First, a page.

>> is 
>>     
>>>>> a significant, if not dominant contributor to the mounted capacitor
>>>>>           
>>>>> inductance, that is the inductance as seen at that attachment point
>>>>>           
>> at 
>>     
>>>>> the planes.  Capacitors like X2Y(r)'s, and IDC(r)'s when properly 
>>>>> attached yield much lower inductance than discrete caps.  This is 
>>>>> readily modeled in any number of tools, and confirmed by properly 
>>>>> constructed experiments.  So low inductance caps still work,
>>>>>           
>> whether
>> or 
>>     
>>>>> not you have a thin cavity, and whether or not the cavity is
>>>>>           
>> adjacent
>> to 
>>     
>>>>> the caps.
>>>>>
>>>>> We are talking about two different resonances.  The resonance that
>>>>>           
>> you 
>>     
>>>>> are referring to are the half-wave modes.  I am talking about the 
>>>>> parallel resonance between the bypass network and the power cavity.
>>>>>           
>>>>> This is the beast that eats most people's lunch.  It is a matter of
>>>>>           
>>>>> capacitance per unit area of the cavity which depends directly on 
>>>>> height, and the area / unit inductance of the bypass network.
>>>>>
>>>>> Best Regards,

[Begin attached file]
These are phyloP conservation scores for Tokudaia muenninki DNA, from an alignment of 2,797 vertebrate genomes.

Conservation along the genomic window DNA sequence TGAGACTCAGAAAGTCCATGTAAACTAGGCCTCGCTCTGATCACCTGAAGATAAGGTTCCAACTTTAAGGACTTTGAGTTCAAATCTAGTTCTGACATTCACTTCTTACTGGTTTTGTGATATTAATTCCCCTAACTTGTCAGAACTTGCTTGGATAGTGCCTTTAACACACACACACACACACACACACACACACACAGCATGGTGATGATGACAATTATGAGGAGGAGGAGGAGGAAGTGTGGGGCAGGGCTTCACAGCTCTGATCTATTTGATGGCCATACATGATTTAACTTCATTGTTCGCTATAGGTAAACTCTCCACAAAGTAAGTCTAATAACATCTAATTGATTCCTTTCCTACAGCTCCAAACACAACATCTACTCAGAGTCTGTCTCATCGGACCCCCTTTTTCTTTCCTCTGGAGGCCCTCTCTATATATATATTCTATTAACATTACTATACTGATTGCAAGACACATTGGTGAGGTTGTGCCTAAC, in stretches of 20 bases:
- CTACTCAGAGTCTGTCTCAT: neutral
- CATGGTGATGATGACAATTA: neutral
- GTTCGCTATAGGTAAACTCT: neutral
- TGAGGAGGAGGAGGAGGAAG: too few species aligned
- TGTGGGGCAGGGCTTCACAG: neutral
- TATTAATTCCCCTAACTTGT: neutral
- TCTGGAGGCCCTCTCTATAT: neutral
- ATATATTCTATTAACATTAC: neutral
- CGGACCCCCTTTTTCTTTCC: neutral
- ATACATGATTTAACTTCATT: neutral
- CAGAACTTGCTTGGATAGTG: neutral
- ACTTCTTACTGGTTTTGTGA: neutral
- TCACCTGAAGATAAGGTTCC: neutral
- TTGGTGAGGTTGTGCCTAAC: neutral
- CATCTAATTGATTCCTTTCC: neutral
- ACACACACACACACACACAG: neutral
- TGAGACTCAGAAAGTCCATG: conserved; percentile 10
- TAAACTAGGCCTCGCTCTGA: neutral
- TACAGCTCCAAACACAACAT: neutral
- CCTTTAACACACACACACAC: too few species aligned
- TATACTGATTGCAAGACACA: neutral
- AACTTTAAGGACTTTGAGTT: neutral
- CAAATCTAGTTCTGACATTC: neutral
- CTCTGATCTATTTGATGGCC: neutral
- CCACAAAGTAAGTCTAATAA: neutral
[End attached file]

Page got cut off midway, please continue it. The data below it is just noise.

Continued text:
>>>>>
>>>>>
>>>>> Steve.
>>>>>
>>>>> QU Perry wrote:
>>>>>     
>>>>>           
>>>>>> Steve:
>>>>>>
>>>>>> My understanding on the impact of thinner power cavity is mainly
>>>>>>             
>> the
>>     
>>>>>> reduction of spread inductance, such that any added benefit of
>>>>>>             
>> IDC/X2Y
>>     
>>>>>> placed at the peripheral of BGA will not be compromised by the
>>>>>>             
>> planes..
>>     
>>>>>> In most applications however, we rely heavily on the decoupling
>>>>>>             
>> caps
>>     
>>>>>> (0402) directly placed underneath BGAs, and in those cases, I
>>>>>>             
>> would
>>     
>>>>>> think thickness of power cavity is not important as the total
>>>>>>             
>> inductance
>>     
>>>>>> looking into PCB from BGA pads to the planes and to the decoupling
>>>>>>             
>> caps
>>     
>>>>>> don't change. Your thoughts ?
>>>>>>
>>>>>> I'm also not clear when you say parallel resonance frequency is
>>>>>>             
>> driven
>>     
>>>>>> by thickness. Comparing Z dimension vs. X/Y for a normal power
>>>>>>             
>> plane/PCB
>>     
>>>>>> thickness, I would say the resonance frequency is mainly
>>>>>>             
>> determined by
>>     
>>>>>> how big the plane is not how thick the cavity ?
>>>>>>
>>>>>> Thanks
>>>>>>
>>>>>> Perry
>>>>>>
>>>>>> ======================================= 
>>>>>>
>>>>>> Perry Qu 
>>>>>>
>>>>>> Design & Qualification, Alcatel-Lucent Canada Inc.
>>>>>>
>>>>>> 600 March Road, Ottawa ON, K2K 2E6, Canada 
>>>>>>
>>>>>> DID: 613-7846720  Fax: 613-5993642 
>>>>>>
>>>>>> Email: perry.qu@xxxxxxxxxxxxxxxxxx 
>>>>>>
>>>>>> ======================================= 
>>>>>>
>>>>>>  
>>>>>>
>>>>>>   
>>>>>>       
>>>>>>             
>>>>>>> -----Original Message-----
>>>>>>> From: si-list-bounce@xxxxxxxxxxxxx 
>>>>>>> [mailto:si-list-bounce@xxxxxxxxxxxxx] On Behalf Of steve weir
>>>>>>> Sent: Saturday, February 23, 2008 6:44 PM
>>>>>>> To: DAVID CUTHBERT
>>>>>>> Cc: Fernando Yuitiro Mori; si-list@xxxxxxxxxxxxx